Friday, August 31, 2012

Quite The Trip

We have been blessed with many trips across our great land but this one was special because we included our neighbors to the north, Canada.

We had hoped to camp in Alaska earlier this month but we got to figuring up and we did not have enough time to go and get back in time for all the things we have planned in September.

September is one of our favorite months with the Highland and Brown County Fairs, the Corn Festival, Farm Science Review, and many more fun activities. We also have many grandchildren now and it is hard to be away very long from their birthdays and activities.

So, we headed west two weeks ago across Indiana and Illinois to our friend Keith Schlapkohl's farm near Stockton, Iowa. I have mentioned his 200 pod soybean plants to many friends and forums. They are awesome. I always learn something in Iowa.

Then we headed north up Interstate 380 to Minnesota where we caught Interstate 94 this time, a little farther south of US 2 we took once but north of 90 we have taken more often. The biggest thing we noticed was the oil business and they have baled every sprig of grass across the north, even the little drainage area's off the cloverleafs. I mean everything is baled.

We did not have the insect problems in Minnesota and North Dakota we usually do and Montana is always big sky country. I don't see how anyone could not like Montana except for a few who have to tough it out there in the winter. This time we caught Teddy Roosevelt National Park in the badlands before we got to Montana. It has a nice 35 mile loop through it and we enjoyed every minute of it.

The next day we got to Livingston, Montana where we met an old friend for lunch and camped that night at beautiful Steelhead Lake at the west base of Glacier National Park. We could have easily stopped right there and headed home today.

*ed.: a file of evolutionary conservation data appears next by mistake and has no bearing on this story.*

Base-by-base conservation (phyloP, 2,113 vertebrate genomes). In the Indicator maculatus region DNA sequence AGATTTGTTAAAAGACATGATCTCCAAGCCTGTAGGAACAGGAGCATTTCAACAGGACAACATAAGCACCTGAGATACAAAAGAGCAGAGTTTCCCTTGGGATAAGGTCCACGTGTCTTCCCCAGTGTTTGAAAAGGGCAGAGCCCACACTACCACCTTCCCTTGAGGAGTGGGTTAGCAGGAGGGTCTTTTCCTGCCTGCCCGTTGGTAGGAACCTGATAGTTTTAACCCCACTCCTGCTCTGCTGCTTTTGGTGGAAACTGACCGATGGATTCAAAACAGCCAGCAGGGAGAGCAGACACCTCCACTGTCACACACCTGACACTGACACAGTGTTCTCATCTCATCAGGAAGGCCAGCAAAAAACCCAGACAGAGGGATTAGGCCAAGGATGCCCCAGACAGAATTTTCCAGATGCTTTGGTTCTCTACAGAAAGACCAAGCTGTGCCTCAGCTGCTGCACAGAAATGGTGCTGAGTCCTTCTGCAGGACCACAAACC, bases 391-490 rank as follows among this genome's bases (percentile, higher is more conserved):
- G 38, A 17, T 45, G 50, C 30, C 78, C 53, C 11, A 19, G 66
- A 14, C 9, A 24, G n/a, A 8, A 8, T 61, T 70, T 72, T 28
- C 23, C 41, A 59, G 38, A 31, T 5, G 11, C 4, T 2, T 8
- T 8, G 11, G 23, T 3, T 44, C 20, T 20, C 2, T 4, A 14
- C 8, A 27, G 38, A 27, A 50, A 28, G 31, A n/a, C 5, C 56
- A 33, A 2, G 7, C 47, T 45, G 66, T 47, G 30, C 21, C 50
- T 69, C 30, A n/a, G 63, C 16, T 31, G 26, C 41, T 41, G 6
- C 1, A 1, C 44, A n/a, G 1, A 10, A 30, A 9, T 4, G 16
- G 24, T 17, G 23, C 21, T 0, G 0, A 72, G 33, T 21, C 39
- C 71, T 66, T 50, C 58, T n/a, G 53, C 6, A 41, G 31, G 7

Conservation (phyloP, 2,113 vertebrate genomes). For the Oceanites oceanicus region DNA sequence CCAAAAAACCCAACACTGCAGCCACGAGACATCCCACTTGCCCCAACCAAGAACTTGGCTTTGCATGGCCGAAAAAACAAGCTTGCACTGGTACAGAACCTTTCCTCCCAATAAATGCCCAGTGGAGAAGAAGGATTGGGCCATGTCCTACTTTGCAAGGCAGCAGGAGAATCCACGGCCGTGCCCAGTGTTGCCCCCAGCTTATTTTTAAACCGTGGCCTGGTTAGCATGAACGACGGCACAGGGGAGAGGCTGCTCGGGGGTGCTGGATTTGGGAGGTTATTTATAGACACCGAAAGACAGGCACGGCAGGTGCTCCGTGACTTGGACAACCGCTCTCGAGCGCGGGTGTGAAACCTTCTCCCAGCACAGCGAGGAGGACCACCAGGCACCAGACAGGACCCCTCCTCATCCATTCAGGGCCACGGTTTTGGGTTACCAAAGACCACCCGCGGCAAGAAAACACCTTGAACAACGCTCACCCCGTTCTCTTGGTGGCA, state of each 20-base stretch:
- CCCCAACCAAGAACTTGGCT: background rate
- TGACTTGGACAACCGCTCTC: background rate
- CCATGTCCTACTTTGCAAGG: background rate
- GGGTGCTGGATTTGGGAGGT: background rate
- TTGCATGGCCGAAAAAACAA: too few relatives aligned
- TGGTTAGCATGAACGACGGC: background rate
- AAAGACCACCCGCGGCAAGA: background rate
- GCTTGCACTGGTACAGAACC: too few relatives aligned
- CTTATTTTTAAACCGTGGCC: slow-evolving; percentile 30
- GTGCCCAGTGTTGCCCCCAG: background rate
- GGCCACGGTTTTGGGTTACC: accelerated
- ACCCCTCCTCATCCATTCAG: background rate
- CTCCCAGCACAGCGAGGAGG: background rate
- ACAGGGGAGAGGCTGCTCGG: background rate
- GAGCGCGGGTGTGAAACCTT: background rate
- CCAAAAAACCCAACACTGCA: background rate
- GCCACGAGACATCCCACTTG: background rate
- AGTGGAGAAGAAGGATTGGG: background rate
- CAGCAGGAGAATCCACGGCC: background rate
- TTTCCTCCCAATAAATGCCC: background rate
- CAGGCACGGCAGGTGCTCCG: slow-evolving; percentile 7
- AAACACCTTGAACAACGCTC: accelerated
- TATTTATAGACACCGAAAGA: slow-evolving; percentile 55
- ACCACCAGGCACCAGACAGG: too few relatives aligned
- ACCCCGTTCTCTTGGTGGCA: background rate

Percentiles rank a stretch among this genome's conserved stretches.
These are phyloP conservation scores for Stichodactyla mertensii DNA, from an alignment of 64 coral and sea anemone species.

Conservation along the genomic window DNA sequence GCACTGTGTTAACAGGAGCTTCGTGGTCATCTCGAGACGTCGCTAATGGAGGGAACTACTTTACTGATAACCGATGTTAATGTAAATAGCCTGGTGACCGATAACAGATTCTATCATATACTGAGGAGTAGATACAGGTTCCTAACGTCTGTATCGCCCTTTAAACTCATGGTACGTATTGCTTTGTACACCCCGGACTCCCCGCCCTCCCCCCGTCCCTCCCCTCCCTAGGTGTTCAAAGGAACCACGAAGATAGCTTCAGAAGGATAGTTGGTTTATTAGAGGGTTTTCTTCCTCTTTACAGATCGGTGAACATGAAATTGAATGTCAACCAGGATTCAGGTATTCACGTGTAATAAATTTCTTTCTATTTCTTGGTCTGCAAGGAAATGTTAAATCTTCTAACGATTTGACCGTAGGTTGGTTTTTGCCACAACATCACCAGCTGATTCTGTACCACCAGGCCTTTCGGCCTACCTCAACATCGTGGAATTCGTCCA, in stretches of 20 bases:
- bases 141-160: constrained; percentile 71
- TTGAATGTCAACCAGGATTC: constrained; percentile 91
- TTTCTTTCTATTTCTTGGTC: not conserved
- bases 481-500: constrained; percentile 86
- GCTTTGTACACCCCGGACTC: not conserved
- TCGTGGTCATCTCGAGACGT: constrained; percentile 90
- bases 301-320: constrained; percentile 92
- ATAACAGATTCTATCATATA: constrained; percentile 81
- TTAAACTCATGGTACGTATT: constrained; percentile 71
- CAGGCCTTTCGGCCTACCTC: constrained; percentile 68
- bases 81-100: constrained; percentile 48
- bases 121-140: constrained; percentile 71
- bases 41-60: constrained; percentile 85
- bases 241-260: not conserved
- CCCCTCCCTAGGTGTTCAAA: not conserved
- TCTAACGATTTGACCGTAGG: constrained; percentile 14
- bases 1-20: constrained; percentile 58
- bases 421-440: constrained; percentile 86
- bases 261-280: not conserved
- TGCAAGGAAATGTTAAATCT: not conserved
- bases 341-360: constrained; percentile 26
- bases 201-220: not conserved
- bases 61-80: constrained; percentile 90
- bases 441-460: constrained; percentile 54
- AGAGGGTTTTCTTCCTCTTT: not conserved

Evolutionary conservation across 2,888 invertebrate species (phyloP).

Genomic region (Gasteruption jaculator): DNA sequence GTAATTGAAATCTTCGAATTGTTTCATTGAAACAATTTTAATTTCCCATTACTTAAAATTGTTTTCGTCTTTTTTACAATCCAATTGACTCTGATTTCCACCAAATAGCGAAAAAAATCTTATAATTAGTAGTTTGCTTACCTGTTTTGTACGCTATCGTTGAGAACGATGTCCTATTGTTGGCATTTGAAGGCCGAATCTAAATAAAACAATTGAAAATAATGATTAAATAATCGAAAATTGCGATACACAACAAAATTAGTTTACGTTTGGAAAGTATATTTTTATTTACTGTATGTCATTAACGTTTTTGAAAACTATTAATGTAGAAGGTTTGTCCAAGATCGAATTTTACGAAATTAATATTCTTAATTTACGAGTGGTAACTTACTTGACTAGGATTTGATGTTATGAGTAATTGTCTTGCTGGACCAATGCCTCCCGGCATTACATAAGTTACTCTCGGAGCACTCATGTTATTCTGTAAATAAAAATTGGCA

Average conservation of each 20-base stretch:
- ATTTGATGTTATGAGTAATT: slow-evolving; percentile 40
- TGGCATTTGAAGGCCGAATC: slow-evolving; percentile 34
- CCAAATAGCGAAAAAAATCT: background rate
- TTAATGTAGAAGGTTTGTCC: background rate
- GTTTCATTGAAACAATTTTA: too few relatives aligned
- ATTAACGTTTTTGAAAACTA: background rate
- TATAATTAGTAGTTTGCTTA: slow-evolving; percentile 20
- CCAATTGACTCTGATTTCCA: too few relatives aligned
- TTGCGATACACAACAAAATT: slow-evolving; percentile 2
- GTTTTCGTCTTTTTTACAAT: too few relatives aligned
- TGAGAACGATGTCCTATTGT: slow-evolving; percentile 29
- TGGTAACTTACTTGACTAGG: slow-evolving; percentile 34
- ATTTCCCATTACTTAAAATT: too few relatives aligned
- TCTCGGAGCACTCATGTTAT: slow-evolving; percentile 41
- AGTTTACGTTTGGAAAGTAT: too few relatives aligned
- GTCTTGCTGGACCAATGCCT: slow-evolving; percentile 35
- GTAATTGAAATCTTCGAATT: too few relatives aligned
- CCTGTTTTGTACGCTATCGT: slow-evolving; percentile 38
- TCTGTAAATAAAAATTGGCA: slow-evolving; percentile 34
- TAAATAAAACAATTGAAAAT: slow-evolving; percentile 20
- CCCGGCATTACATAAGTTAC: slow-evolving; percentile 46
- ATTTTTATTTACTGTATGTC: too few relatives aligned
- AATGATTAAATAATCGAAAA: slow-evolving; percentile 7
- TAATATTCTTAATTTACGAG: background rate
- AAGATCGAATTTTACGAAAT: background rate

Instead, we crossed Going to the Sun road across Glacier and did not mind the one lane road construction that backed things up. Sitting at 5000 feet looking at that National Park is no bad deal for me and we had lunch up there, too.

We found the campsite we camped at 11 years ago but headed to the new visitor center on the east side. We crossed over to Alberta for the first time and viewed the Canadian Praire full of wheat and swathed down canola, mile after mile. We camped at Daisy May and celebrated at A&W Root Beer. That 5 oz sirloin is a tasty meal!

We visited Calgary for the first time, though we missed the big crowd at the 100th annual Stampede in July and found the campground where you camp and they take you to the Stampede. That would be the way to do that for us. We drove on to the Banff and the Canadian Rockies and camped at Jasper National Park.

I will stop right there for now as I downloaded a picture from the Xyboard we took. That is enough for tonight.

Happy Labor Day Weekend, America!

Ed Winkle

Thursday, August 30, 2012

Field Day Frenzy

We got to visit two of the sites for Field Day Frenzy in Iowa and Minnesota. If you can thre next week, I very highly recommend that you do. It could be the most important day ever off your farm or business.

You will get to see what I saw and here what I know. Things are going to change vastly in this country and we are just seeing the tip of the iceberg with this drought this summer and the weather pattern that has already broken some farmers the past three years.